In An Introduction to Film Studies (2001), Jill Nelmes talks about the different types of spectator, the first being the ‘passive spectator’, the Linguistic Theory suggests that “we can only think outside the terms that language provides us with; indeed language does our thinking for us, it speaks us” (Nelmes, 2001: 105), and that neither the film-maker or the spectator can “speak” outside of these structures. The work of psychoanalysis Jacques Lacan “encouraged a comparison to be made between the act of spectatorship and a specific period in the development of the young child” (Nelmes, 2001:106), Which further goes on to state that a child is born wanting to be complete and the child will “console itself with imaginary solutions, especially idealised version of its self”(Nelmes, 2001: 106). What this means is that when the spectator views the images within a film they are looking for a link between their own situations no matter how unrealistic through the desire for completeness. Marxists views can be derived from both of these views on spectatorship and that film exploits the viewers desires to make them irresistible. But also the idea of ‘interpellation’ and ‘cinema apparatus’, where the subject (spectator) is being controlled by the whole system which implies that the spectator has no control over the film itself (Nelmes, 2001). Through the ability to hold the viewer in place comes greater control over the viewer’s interpretation and ability to find meaning. Although today’s film goers have the option to watch within the comfort of their own home, this then adds the possibility of receiving a different interpretation. Then there is the active spectator, where the viewer learns to read the films, looking for familiar aspects of narrative and genre conventions. “When we are confronted with a new experience, we look for familiar patterns that allow us to orient ourselves and make sense of what is in front of us” (Nelmes, 2001:108), through this gradual understanding we learn how to recognise things like genre and narrative and also meaning from within the films. Because our brain does this on a day to day basis with almost every situation we encounter it can be described “as a ‘realist’ approach to spectatorship and response”Nelmes108. From both of these points it suggests that we all carry out the same cognitive processes while watching a film and the ‘determinacy of effect’ which reduces the ‘openness of meaning’ for the spectator. “As an alert perceiver, the spectator is constantly testing the work for larger significance, for what it says or suggests. The sort of meanings that the spectator attributes to a film may vary considerably.” (Bordwell & Thompson, Film Art: An Introduction 6th Edition 2001: 60).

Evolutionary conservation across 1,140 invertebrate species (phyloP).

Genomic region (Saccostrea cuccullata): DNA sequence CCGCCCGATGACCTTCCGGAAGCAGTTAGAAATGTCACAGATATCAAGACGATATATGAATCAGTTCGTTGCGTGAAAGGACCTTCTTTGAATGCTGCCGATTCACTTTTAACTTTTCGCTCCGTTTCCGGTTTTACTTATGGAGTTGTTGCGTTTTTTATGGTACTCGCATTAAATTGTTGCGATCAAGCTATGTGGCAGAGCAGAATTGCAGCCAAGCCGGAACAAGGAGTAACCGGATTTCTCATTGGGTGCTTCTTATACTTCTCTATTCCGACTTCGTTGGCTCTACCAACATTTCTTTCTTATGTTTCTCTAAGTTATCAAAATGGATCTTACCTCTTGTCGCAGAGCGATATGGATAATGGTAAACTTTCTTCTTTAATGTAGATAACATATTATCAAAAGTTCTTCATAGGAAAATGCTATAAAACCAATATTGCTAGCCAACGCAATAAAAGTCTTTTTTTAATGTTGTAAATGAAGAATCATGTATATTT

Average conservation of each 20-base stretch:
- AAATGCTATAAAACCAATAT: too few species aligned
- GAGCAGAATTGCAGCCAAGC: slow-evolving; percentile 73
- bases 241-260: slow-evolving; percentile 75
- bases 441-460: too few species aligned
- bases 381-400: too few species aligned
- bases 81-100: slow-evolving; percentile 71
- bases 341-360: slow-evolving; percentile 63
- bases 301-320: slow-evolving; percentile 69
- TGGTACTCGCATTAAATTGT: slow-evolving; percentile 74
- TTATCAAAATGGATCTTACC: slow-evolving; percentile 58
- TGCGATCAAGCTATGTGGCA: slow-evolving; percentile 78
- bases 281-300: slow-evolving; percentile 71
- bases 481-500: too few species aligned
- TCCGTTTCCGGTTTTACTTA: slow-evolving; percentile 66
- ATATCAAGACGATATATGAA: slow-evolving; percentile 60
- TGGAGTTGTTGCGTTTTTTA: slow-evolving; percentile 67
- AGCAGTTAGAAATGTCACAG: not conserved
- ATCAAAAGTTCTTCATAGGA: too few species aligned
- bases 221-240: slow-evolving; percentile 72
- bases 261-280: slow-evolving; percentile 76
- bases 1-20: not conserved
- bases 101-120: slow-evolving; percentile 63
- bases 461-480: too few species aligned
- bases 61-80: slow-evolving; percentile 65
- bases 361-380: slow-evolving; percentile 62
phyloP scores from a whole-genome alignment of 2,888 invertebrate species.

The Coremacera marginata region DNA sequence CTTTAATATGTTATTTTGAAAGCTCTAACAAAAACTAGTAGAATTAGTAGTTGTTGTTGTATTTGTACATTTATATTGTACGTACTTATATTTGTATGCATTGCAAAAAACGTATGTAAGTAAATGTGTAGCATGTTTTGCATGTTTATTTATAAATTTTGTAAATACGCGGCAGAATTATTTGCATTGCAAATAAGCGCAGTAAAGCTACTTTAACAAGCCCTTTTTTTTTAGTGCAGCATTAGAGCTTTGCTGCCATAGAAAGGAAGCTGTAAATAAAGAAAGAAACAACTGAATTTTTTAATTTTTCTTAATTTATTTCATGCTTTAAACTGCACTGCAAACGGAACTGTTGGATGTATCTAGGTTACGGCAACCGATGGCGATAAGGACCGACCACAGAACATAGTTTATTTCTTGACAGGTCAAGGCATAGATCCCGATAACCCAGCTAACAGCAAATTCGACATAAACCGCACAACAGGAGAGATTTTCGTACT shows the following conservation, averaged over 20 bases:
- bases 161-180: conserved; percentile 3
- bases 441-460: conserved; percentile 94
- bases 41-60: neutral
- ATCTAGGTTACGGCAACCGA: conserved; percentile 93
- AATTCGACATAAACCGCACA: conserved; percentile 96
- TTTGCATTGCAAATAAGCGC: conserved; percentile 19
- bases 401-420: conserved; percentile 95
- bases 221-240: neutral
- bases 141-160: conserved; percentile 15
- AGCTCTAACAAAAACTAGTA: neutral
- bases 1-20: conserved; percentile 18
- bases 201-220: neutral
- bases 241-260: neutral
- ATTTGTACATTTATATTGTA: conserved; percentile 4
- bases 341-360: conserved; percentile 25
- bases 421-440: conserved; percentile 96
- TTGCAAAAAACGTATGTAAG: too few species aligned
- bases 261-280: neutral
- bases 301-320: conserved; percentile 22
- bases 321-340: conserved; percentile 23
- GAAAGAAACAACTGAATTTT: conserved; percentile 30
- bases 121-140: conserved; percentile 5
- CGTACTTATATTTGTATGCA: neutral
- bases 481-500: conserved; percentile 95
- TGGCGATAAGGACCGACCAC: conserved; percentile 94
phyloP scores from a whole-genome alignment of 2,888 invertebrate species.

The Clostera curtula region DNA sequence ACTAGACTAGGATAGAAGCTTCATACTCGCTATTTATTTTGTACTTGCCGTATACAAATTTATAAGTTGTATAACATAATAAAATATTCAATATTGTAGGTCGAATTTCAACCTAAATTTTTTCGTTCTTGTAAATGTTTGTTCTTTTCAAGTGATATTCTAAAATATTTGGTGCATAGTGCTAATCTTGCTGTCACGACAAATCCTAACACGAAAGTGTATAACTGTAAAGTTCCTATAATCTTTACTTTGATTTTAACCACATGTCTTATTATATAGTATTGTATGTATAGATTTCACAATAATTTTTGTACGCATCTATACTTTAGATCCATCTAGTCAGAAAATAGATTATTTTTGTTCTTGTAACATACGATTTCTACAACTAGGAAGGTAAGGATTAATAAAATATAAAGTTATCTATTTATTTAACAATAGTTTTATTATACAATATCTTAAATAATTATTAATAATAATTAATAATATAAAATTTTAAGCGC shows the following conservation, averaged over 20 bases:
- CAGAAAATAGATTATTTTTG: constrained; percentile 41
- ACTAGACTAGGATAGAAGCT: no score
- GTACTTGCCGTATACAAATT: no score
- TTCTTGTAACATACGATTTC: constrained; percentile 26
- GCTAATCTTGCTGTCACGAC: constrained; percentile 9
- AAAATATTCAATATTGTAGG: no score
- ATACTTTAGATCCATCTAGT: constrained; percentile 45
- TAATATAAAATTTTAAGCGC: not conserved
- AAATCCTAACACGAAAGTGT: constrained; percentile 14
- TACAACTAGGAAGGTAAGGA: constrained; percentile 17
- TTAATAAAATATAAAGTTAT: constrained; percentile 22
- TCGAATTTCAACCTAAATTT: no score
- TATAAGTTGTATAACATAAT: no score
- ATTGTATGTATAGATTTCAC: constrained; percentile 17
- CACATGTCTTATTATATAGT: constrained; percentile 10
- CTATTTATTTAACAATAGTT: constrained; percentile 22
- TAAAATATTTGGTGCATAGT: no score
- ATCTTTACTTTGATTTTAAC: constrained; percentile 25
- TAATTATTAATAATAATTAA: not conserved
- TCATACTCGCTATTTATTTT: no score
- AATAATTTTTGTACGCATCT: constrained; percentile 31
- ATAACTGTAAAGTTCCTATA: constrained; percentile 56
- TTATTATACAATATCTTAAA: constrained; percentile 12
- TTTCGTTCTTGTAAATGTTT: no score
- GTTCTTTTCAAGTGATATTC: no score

Also the definition of genre can alter the spectator’s response entirely, for example “if an actor grimaces in agony, the emotion of pain is presented in the film. On the other hand, the viewer who sees the painful expression laughs (as the viewer of a comedy might)” (Bordwell & Thompson, 2001: 44), this difference has formal implications upon what the viewer sees. It is the power of the director himself to interpret the meaning within this context but it is the content of the film determines what meanings can be created by either the director or the spectator.